Without a doubt, it has been an incredible experience. Staying in the village and working in the families’ homes is a sobering view into their lifestyles and the unimaginable conditions many have to endure. There is an imposing amount of work that could be done to improve the living conditions and quality of life for many of these families. For Nick and his family knowing that they were able to help—even just a small amount—is incredibly rewarding.

Due to the sensitive nature of this disease and the volunteers’ agreement with the community, they could not provide photos of the families or children.

More information about XP

Sources: Up-to-Date, Medscape

Diving In – The Promise of Social Marketing for Storm Water Education

 

Kapalua Bay on Maui

Kapalua Bay on Maui. The West Maui Kumuwai campaign uses social marketing to protect a sensitive watershed.

Individuals have a direct influence on storm water quality in their communities, and regulators strongly emphasize public education and involvement campaigns in municipal storm water management programs. But how can leaders convince residents to pick up after pets, reduce lawn pesticide use, and wash cars without getting soapy water in storm drains? And how can they discourage commercial and industrial workers from dumping contaminated liquids down storm drains behind shops, and to use drip pans to keep oil off pavement? These behavior changes would have a direct positive effect on the coastal and inland water resources we enjoy.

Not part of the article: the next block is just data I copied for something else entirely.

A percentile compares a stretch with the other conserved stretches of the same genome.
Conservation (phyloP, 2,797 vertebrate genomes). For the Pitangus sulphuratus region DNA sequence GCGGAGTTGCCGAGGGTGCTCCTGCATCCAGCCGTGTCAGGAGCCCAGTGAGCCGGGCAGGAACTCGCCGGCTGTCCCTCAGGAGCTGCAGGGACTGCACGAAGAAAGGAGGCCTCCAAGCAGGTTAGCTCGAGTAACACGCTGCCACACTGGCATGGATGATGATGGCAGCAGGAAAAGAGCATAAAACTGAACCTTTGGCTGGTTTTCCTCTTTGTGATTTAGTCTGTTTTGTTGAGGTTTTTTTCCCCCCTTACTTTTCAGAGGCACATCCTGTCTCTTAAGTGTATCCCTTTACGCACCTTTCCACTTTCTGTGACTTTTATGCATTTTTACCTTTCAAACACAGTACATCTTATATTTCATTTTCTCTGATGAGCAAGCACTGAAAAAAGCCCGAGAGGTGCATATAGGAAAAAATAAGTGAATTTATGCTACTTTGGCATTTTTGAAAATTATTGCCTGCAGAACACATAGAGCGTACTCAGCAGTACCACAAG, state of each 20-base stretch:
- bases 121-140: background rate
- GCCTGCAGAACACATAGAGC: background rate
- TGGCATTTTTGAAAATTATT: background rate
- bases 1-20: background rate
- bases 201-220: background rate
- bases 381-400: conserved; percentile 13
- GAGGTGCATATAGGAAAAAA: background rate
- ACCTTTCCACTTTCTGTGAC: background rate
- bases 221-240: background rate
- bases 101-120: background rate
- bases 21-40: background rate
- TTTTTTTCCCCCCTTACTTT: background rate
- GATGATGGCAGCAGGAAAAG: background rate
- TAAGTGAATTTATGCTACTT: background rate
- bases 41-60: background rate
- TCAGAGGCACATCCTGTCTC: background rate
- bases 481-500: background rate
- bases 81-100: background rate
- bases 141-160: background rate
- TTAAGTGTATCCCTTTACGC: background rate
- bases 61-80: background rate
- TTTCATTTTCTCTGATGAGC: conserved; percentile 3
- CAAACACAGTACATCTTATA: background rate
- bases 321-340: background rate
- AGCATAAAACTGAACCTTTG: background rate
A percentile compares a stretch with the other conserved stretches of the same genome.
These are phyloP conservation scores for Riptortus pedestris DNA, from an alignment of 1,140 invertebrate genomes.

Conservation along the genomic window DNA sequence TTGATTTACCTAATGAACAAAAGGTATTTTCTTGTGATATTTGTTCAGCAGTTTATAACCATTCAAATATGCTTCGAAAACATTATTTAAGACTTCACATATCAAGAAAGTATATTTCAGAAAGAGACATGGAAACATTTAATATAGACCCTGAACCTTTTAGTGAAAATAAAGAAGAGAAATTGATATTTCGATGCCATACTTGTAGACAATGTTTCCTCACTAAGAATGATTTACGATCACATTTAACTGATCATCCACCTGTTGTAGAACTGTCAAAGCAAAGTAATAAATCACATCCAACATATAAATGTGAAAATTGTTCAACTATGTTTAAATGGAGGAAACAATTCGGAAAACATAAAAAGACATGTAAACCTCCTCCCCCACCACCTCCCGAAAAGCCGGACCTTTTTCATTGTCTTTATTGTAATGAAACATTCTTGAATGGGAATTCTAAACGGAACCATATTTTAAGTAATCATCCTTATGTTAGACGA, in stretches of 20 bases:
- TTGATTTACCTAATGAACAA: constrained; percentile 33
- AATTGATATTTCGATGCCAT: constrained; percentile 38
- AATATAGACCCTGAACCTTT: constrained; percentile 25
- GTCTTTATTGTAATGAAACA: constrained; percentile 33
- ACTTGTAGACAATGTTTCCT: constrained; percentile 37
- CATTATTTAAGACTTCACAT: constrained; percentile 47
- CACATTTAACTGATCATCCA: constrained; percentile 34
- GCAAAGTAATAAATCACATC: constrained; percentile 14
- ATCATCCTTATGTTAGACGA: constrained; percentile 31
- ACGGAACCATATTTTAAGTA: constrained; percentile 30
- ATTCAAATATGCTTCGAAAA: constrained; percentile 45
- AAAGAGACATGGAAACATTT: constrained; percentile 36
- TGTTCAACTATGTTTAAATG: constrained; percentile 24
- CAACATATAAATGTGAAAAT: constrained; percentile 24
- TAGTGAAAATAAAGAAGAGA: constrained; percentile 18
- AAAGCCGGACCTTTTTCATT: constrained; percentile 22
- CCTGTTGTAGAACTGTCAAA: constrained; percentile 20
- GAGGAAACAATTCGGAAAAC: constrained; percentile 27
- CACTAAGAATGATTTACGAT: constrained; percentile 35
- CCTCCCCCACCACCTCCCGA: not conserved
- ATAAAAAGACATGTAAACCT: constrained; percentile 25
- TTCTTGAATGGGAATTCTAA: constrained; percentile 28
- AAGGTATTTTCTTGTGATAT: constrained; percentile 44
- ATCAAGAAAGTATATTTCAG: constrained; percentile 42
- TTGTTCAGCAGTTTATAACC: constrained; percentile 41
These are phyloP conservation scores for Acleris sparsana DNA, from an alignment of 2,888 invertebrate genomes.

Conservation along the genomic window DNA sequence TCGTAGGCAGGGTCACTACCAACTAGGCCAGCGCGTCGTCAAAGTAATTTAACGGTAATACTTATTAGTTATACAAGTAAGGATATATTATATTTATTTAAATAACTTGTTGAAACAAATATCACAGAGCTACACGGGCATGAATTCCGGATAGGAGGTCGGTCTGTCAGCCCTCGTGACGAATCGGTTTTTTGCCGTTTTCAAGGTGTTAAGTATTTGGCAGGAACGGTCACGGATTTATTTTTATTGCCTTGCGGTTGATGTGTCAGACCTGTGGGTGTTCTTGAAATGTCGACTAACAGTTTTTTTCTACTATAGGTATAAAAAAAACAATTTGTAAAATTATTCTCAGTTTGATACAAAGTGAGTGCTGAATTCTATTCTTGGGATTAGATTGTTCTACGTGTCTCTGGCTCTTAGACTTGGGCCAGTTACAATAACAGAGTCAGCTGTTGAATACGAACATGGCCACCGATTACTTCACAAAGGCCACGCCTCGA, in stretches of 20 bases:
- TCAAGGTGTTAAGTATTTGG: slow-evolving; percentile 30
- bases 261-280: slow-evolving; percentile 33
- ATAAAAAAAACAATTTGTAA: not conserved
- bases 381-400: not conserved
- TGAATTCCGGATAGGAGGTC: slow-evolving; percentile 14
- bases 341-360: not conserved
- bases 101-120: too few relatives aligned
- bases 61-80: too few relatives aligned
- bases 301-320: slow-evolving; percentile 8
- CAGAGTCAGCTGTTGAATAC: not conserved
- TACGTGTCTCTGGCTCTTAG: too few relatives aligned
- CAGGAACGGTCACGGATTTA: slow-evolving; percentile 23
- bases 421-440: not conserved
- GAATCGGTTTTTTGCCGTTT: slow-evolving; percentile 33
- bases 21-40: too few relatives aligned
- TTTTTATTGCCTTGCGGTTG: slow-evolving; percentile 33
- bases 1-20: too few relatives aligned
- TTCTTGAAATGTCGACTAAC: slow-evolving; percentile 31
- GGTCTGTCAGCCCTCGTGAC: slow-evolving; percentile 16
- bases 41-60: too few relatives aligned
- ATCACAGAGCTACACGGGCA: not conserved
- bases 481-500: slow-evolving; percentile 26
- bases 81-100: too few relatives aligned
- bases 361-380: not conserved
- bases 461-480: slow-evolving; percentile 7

In traditional environmental education campaigns, the message is often delivered through newsletters, brochures, public service announcements, and social media. Some effort may be made to reach a specific audience, but the focus is producing a good quality educational tool. The hope is that having a good message and delivering it well will make people listen, learn and act.